Illinois Passes Reforms to ‘Change the Way We Do Justice’

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Illinois legislators have approved a massive 764-page police and criminal justice reform bill that could end the practice of cash bail in Illinois and make it easier to decertify officers who commit misconduct, reports the Chicago Tribune. The measures, approved by narrow margins in the final hours of the Illinois General Assembly’s lame-duck session, were the focus of strong opposition from law enforcement groups and labor unions.

While the final package approved by the Senate eliminated some of the more controversial measures, including a provision removing protections for police officers in lawsuits alleging civil rights violations, and one that would withhold state funds from municipalities that fail to comply with body camera requirements, both Senate republicans and law enforcement representatives argued that the bill made Illinois less safe.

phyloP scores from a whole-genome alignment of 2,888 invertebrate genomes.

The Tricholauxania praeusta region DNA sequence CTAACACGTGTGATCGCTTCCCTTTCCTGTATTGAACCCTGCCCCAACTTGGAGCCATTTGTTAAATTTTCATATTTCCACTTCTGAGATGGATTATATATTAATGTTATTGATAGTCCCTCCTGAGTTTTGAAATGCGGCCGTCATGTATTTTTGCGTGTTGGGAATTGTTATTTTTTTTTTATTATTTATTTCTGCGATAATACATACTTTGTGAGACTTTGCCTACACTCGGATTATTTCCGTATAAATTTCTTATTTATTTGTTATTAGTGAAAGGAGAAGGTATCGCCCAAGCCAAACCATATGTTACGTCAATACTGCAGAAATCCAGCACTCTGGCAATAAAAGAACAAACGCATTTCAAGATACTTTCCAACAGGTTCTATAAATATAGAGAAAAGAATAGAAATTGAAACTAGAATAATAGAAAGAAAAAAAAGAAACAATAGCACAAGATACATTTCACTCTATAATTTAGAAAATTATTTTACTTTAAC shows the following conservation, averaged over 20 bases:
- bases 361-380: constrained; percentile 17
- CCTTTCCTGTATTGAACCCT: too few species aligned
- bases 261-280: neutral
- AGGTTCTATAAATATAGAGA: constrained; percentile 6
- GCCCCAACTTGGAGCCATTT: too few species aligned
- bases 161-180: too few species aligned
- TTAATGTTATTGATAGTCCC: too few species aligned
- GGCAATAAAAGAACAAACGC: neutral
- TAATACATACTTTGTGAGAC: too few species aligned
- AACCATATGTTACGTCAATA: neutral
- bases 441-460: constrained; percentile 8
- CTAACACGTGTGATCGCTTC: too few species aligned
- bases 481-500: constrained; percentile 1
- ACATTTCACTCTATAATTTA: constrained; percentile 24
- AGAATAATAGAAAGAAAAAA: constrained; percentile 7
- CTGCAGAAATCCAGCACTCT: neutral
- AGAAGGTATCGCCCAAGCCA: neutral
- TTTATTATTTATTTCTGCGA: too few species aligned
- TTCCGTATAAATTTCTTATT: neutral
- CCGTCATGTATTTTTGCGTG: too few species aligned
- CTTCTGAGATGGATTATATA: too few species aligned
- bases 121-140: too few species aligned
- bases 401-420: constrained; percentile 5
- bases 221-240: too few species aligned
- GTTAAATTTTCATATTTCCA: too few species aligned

GOP Sen. Jason Barickman of Bloomington argued that prohibiting the use of cash bail could lead to situations where crimes are committed by people awaiting trial and law enforcement organizations including the Fraternal Order of Police Lodge 7 — which represents rank-and-file officers with the Chicago Police Department — and the Illinois Law Enforcement Coalition said the legislation is a “betrayal of the public trust” that “gives many more advantages to criminals than the police.”

However, supporters note that judges will have discretion to order that people be held if they pose a risk. The bill’s sponsor, Sen. Elgie Sims of Chicago, criticized Republicans for complaining about gun violence in the city while opposing gun laws he contended would help reduce violent crime.  Sims said his bill would help reduce crime by “fundamentally changing the way we do criminal justice in this state.”

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